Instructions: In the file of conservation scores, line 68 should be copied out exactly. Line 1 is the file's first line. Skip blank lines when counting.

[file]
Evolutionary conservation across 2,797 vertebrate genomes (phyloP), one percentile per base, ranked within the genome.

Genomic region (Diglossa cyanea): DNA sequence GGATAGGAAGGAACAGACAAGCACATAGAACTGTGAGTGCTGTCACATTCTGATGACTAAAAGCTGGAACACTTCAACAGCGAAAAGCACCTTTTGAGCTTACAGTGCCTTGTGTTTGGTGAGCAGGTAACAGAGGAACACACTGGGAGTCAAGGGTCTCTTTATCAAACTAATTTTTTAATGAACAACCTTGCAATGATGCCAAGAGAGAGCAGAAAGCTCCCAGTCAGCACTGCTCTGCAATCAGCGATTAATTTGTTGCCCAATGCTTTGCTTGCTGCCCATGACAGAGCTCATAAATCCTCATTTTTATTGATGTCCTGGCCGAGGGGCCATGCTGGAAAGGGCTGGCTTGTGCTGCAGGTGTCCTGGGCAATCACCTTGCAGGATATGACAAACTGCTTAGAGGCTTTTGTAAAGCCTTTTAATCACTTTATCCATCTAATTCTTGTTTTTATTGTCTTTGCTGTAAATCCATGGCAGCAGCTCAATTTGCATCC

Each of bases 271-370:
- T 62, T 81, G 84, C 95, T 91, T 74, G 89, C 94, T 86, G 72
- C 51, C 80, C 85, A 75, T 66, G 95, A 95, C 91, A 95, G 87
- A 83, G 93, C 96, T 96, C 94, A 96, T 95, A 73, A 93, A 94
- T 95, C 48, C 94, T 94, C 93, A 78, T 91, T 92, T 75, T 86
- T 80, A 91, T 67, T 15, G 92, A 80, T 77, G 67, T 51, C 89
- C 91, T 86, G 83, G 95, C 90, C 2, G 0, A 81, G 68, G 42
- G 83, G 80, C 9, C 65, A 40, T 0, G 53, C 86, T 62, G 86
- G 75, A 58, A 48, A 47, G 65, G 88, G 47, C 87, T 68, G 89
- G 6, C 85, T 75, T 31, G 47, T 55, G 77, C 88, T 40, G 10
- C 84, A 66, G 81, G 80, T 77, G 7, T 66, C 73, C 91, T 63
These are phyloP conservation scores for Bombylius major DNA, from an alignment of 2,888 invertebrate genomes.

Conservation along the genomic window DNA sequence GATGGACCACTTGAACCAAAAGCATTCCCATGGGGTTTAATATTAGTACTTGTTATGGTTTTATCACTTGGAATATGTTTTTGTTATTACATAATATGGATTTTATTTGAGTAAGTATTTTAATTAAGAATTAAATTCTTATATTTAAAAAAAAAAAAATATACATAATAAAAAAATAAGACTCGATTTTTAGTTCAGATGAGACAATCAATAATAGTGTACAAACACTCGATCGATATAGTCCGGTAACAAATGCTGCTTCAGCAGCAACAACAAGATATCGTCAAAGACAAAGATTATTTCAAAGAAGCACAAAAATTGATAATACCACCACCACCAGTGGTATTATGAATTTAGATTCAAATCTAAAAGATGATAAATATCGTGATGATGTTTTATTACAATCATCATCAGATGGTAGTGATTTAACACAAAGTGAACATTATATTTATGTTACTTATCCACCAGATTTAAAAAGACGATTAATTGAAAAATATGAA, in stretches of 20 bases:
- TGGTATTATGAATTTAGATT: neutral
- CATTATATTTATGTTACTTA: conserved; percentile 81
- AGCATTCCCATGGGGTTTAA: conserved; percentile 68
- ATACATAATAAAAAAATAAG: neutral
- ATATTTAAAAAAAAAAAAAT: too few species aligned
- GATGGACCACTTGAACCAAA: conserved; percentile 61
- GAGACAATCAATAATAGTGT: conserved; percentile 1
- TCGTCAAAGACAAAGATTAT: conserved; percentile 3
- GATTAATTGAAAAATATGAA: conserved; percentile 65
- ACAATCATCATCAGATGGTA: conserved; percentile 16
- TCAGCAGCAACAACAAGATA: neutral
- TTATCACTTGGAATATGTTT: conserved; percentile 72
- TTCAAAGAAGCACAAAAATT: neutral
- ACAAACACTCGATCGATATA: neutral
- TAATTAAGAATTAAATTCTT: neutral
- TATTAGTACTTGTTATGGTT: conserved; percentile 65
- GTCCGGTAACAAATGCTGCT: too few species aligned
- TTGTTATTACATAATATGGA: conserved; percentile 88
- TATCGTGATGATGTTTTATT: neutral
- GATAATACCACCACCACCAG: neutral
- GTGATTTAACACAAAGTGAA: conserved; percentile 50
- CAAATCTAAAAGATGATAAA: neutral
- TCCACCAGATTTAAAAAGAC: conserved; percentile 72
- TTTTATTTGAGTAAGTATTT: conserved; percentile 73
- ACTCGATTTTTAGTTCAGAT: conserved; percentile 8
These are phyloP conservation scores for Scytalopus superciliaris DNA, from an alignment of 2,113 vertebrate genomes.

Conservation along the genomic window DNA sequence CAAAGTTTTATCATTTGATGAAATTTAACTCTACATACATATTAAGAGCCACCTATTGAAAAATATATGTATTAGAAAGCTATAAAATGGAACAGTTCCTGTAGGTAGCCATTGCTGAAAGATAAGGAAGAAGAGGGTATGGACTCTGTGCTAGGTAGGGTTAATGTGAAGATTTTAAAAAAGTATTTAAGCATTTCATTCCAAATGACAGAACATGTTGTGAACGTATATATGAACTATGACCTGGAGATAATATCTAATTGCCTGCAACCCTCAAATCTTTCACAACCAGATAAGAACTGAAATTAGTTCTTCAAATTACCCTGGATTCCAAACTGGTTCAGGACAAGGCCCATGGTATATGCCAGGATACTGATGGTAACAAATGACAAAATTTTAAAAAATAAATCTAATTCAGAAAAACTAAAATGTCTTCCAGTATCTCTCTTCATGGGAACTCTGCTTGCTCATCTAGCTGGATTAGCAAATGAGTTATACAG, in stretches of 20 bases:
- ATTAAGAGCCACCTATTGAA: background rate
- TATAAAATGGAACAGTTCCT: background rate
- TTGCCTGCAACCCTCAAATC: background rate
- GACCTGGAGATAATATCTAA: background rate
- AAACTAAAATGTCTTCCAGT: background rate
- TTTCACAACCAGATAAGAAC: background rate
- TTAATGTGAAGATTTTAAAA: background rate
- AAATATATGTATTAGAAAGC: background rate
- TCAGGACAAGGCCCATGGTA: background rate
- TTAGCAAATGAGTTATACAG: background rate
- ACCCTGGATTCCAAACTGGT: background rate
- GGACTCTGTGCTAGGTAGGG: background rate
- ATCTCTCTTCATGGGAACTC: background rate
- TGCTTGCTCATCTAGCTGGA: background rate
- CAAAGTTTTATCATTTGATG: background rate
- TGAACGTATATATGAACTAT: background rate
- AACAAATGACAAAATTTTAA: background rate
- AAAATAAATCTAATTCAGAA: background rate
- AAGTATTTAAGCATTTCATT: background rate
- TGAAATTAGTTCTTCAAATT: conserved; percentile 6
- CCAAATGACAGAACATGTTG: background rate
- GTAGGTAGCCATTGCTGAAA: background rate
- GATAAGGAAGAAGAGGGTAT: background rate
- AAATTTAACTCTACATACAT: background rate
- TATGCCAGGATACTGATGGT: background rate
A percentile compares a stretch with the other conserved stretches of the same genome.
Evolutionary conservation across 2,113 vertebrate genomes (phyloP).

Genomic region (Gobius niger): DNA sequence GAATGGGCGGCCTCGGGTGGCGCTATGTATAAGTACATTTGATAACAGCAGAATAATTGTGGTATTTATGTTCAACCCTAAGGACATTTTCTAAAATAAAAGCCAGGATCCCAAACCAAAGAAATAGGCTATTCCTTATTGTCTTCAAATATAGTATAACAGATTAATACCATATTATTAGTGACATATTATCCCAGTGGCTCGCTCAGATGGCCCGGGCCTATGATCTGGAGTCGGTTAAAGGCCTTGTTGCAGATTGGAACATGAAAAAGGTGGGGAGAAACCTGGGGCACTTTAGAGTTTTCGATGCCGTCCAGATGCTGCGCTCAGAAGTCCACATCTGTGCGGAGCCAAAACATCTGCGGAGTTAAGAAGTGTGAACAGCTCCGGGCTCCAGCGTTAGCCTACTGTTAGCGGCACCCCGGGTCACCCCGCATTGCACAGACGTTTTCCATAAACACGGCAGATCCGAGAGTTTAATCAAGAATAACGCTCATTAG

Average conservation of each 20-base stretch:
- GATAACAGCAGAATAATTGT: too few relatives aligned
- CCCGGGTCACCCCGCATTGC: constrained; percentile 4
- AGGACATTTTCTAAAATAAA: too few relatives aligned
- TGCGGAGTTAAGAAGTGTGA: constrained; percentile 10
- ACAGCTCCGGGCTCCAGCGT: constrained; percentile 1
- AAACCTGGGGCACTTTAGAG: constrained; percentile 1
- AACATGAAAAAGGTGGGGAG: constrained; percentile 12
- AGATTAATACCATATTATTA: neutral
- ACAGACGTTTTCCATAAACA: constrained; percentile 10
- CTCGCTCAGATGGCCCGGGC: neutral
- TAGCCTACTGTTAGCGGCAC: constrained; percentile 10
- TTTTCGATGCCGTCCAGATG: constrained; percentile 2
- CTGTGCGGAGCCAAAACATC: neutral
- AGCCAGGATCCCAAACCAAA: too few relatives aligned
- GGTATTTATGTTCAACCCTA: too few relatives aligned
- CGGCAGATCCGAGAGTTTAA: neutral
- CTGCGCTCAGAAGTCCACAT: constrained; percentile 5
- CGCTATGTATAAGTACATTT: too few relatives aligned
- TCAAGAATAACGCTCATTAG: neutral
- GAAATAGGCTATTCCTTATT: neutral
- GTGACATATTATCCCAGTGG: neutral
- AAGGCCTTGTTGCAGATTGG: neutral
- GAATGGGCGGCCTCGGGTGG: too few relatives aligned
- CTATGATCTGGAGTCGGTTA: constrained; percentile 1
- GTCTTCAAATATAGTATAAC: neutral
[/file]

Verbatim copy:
A percentile compares a stretch with the other conserved stretches of the same genome.